First, can we talk about the patterns themselves? Why do they have to be so enormous? I mean, the “envelopes” (which aren’t envelopes; instead, they are cellophane bags) are 12 ½ inches long by 9-10 inches wide. Dear god. Where are you supposed to store them? I guess a filing cabinet built for that purpose. Of course, they have to be that big to hold the gargantuan piece of heavyish paper on which the patterns are printed. I’ve heard sewists complain about tissue pattern paper. However, that tissue paper is acid-free and lasts for decades and can be copied off—which, by the way, is what most people do with these new indie patterns because they are so damn difficult to use directly on fabric. 

Whenever I encounter these indie patterns or *choke* a pdf pattern, I long for the time when all patterns were single-sized and printed on acid-free tissue paper. Single size, you say? Well, in my next post: “The Battle of the Indie Patterns – Part 2: In which I find two I don’t hate as much as usual,” I’ll elaborate on the things I hate about them—multiple sizing among them—and what I have been unexpectedly happy about! Keep sewing!


[1] Joy Emery. A History of the Paper Pattern Industry: The Home Dressmaking Fashion Revolution. Bloomsbury Academic, 2014. [Joy is Professor Emerita of Theatre and the Curator of The Commercial Pattern Archive at the University of Rhode Island in the U.S.]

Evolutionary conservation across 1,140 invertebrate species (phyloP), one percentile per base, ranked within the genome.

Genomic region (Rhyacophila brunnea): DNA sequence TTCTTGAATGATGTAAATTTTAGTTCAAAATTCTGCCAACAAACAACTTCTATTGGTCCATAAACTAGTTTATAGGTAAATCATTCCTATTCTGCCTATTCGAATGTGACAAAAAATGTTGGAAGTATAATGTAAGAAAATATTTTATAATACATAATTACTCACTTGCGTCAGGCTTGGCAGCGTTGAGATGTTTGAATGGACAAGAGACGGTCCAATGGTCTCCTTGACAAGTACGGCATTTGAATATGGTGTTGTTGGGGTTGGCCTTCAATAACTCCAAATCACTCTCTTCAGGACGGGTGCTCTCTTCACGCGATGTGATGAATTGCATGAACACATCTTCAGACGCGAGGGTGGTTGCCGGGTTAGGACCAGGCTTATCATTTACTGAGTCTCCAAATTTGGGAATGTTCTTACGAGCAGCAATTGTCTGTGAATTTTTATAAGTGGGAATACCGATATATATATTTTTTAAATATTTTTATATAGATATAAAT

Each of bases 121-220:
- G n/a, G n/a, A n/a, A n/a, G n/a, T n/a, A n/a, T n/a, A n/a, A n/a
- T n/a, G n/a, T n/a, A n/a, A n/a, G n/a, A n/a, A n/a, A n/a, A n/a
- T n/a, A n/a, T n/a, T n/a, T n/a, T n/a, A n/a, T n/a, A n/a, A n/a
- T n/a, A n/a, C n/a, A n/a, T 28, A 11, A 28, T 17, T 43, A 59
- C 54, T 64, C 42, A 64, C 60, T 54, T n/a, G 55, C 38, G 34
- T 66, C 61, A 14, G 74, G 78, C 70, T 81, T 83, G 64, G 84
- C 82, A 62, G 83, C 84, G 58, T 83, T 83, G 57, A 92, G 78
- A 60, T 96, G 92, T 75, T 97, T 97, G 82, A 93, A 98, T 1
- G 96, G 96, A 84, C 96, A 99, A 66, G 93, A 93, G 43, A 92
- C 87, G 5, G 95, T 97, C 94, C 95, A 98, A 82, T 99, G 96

Posted in sewing, sewing patterns, Shirt-making, Style, Stylish Books, Tailoring

Designing and Sewing in 2020: Do I Dare to Look Back?

What a year 2020 has been! Has it been a whole year since we first heard a minor news story about a virus in Wuhan, China? Could it possibly be that we had no idea what the year would bring? Yes, and yes. So, here we are in January 2021, and what have I accomplished this past year? What did I have to miss? What can I pick up for the coming year?

In February, just before all hell broke loose, my husband and I did a driving trip through Florida to visit places we wouldn’t usually go. No offence to anyone from Florida, but we don’t usually spend our winter vacation there, preferring more exotic (to us) locales like Hawaii or Antigua in the Caribbean, a South Pacific cruise―well, you see where that’s going! But we loved finding new places in the great state of Florida. We rented a car at the airport in Fort Lauderdale then hit the road.  We visited Key Largo, Naples, Sarasota, Orlando, St. Augustine and ended up back in our old haunt, Fort Lauderdale.